Wholesale electricity and gas prices in the Czech Republic are slightly below the EU average. In September 2012, the market coupling of the Czech, Slovak and Hungarian day-ahead electricity markets was successfully launched (Romania joined in 2014). Electricity prices for all users decreased slightly between 2008 and 2012. Increases in network costs (especially due to incorporation of renewable energy subsidies) were offset by declining supply generation costs. In the same period, gas prices for households rose, driven by increases in energy and supply costs, while between 2012 and 2014 they experienced a slight decrease. A moderate decreasing trend was recorded between 2008 and 2014 also in the case of gas prices for industrial consumers.

In a context of decreasing retail market concentration the switching rates for electricity and especially for gas consumers (the latter above the EU average) are relatively high. Czech consumers no longer only switch from vertically integrated incumbents to new suppliers, but also between alternative suppliers to obtain the lowest price. Consumer satisfaction 2 is below EU average for the gas retail market and trust in gas providers is the 4th lowest in the EU.

The government has approved the National Action Plan for Smart Grids (NAP SG) as a roadmap for further implementation of smart grid technologies in the Czech Republic. According to this Plan, a selective and voluntary roll-out of smart meters is envisaged from 2015 to 2019.

VULNERABLE CONSUMERS

Source: European Commission, based on on EUROSTAT SILC survey

Based on the periodical EUROSTAT survey on income and living conditions, three proxy indicators were used to assess fuel poverty. They show that while relevant, the problem is less stringent in the Czech Republic than on average in the EU. However the Czech Republic still has to define the concept of "vulnerable customers". This is a prerequisite for identifying this group and to adopting targeted measures to protect them, in particular through targeted social policies.

3. Energy Efficiency and moderation of energy demand

ENERGY EFFICIENCY TARGET 2020 
(39.6 Mtoe primary energy and 24.4 Mtoe final energy)

Source: European Commission, based on EUROSTAT and on national energy efficiency targets as notified by the MS under the EED

The Czech 2020 energy efficiency target is 39.6 Mtoe expressed in primary energy consumption (24.4 Mtoe expressed in final energy consumption). If the Czech Republic would keep the same trend in primary and final energy consumption as observed in 2005-2013 up to 2020, it will meet its indicative national targets for energy efficiency.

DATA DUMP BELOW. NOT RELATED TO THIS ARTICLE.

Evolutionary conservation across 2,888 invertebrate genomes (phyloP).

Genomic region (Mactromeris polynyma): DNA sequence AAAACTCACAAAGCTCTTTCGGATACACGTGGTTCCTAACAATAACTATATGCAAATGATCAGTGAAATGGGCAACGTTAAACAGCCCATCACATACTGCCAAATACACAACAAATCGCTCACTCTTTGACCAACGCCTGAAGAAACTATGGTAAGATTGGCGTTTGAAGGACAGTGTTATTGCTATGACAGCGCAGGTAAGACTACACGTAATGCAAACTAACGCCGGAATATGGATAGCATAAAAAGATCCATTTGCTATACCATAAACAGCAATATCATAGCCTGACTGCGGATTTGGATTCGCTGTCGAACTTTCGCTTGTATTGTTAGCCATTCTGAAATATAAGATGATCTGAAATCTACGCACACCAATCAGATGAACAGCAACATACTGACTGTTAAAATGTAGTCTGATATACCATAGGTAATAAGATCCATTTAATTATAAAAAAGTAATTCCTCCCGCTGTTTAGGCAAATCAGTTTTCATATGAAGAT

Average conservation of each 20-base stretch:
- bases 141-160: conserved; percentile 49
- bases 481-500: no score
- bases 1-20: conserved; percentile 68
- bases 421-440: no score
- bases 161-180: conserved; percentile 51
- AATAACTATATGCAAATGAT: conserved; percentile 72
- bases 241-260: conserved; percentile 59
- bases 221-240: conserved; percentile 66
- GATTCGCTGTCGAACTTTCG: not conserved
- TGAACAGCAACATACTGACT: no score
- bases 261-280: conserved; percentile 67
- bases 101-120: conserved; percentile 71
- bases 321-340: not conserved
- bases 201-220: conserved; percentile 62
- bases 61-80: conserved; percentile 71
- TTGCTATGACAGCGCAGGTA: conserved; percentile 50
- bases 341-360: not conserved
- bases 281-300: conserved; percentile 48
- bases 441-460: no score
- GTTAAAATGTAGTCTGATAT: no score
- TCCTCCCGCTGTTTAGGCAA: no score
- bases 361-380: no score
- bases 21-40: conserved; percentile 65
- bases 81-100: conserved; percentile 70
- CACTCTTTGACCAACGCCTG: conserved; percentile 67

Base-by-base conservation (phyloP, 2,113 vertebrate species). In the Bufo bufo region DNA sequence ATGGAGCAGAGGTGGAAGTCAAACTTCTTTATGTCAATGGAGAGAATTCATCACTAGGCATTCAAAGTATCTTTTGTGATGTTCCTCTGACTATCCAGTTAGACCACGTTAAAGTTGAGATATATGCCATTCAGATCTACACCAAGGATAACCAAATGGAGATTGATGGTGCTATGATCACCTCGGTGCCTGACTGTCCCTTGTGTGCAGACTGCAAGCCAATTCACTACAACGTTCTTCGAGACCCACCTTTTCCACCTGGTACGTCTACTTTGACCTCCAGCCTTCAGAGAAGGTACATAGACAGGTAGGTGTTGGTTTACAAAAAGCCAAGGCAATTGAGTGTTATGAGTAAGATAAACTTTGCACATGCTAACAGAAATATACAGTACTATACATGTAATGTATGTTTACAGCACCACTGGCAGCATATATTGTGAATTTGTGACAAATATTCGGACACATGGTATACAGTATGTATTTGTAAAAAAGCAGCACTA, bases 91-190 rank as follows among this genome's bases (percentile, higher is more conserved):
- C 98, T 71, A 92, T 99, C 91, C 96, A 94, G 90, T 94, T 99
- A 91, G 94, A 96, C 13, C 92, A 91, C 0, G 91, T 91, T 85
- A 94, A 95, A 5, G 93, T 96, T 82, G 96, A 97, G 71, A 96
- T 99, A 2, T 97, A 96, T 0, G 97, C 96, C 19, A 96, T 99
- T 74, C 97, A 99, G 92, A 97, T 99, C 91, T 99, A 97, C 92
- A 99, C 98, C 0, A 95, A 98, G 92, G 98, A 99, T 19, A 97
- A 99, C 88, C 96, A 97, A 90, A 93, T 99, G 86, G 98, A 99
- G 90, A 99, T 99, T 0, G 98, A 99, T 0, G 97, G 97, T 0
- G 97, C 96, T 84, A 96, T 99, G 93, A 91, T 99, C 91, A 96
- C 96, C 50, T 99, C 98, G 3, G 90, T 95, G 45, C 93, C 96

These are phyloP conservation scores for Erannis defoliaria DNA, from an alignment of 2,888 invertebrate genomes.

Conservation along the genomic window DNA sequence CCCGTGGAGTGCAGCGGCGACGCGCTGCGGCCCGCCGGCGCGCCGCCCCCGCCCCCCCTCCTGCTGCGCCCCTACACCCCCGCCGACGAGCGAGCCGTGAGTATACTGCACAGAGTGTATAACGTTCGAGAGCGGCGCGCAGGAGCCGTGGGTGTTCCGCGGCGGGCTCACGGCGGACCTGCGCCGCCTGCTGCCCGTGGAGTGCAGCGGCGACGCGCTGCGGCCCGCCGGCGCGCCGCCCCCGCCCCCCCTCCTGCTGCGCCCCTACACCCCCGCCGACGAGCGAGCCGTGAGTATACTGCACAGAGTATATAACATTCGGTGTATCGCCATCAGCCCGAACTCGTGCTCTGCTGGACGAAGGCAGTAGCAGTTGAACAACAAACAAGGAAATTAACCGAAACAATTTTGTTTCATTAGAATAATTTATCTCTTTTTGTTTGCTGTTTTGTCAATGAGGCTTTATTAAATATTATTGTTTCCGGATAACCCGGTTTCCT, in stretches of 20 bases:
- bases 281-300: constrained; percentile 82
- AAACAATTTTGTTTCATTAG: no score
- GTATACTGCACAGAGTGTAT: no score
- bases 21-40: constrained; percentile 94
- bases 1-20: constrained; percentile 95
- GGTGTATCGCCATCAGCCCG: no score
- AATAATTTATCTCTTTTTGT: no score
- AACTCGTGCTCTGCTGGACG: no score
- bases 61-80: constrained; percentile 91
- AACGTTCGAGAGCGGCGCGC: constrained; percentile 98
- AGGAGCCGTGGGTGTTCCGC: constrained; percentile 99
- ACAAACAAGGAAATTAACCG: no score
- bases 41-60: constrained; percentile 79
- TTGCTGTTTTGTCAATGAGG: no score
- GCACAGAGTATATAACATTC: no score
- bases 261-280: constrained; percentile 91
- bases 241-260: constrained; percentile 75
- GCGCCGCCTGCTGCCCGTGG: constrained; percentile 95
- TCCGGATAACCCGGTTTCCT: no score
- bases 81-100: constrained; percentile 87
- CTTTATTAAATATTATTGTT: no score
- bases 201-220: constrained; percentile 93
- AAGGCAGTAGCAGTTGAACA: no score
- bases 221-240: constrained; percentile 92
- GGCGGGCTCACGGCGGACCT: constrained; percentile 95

ENERGY INTENSITY

Primary energy intensity in the Czech Republic has decreased at relatively fast pace, although in absolute terms it remains well above the EU average (more than the double). A high energy intensity reduction is also recorded in the industrial sector, i.e. by more than 35% between 2005 and 2013 and significantly higher than the average reduction in the EU28. This is due to a number of factors, such as the significant role of industry in the Czech Republic, including heavy industry, and the fact that the Czech economy is still very carbon intensive, with a predominance of solid fuels in the energy mix. With respect to industry, improvements in energy efficiency (especially in manufacturing) were to a large extent due to shifts towards less energy-intensive sectors.

Primary energy intensity of the economy

Source: European Commission based on EUROSTAT and European Commission/AMECO

Final energy intensity in industry

Source: European Commission based on EUROSTAT and European Commission/AMECO

The specific energy consumption by households (per m2 of floor area, climate corrected) decreased by 11,6% in the Czech Republic between 2005 and 2013, but it remains above the EU average. The specific energy intensity of passenger cars decreased by 4,4% between 2005 and 2010 which reflects a more efficient usage, i.e. from the same unit of energy more passengers are transported and/or for longer distances. The specific energy intensity for freight transport decreased slightly between 2005-2010 (by 1.4%), i.e. from the same unit of energy more goods are transported and/or on longer distances.

Final energy consumption per m2 in residential sector, climate corrected

Source: European Commission based on Odyssee database

Specific energy intensity for passenger cars and freight transport 3  

Source: PRIMES model background data and estimations based on EU Commission and EU MS inputs

EU legislation sets mandatory CO2 emission reduction targets for new cars and vans. By 2021, the fleet average to be achieved by all new cars is 95 grams of CO2 per kilometre. For new vans, the fleet average is set at 147 g/km by 2020.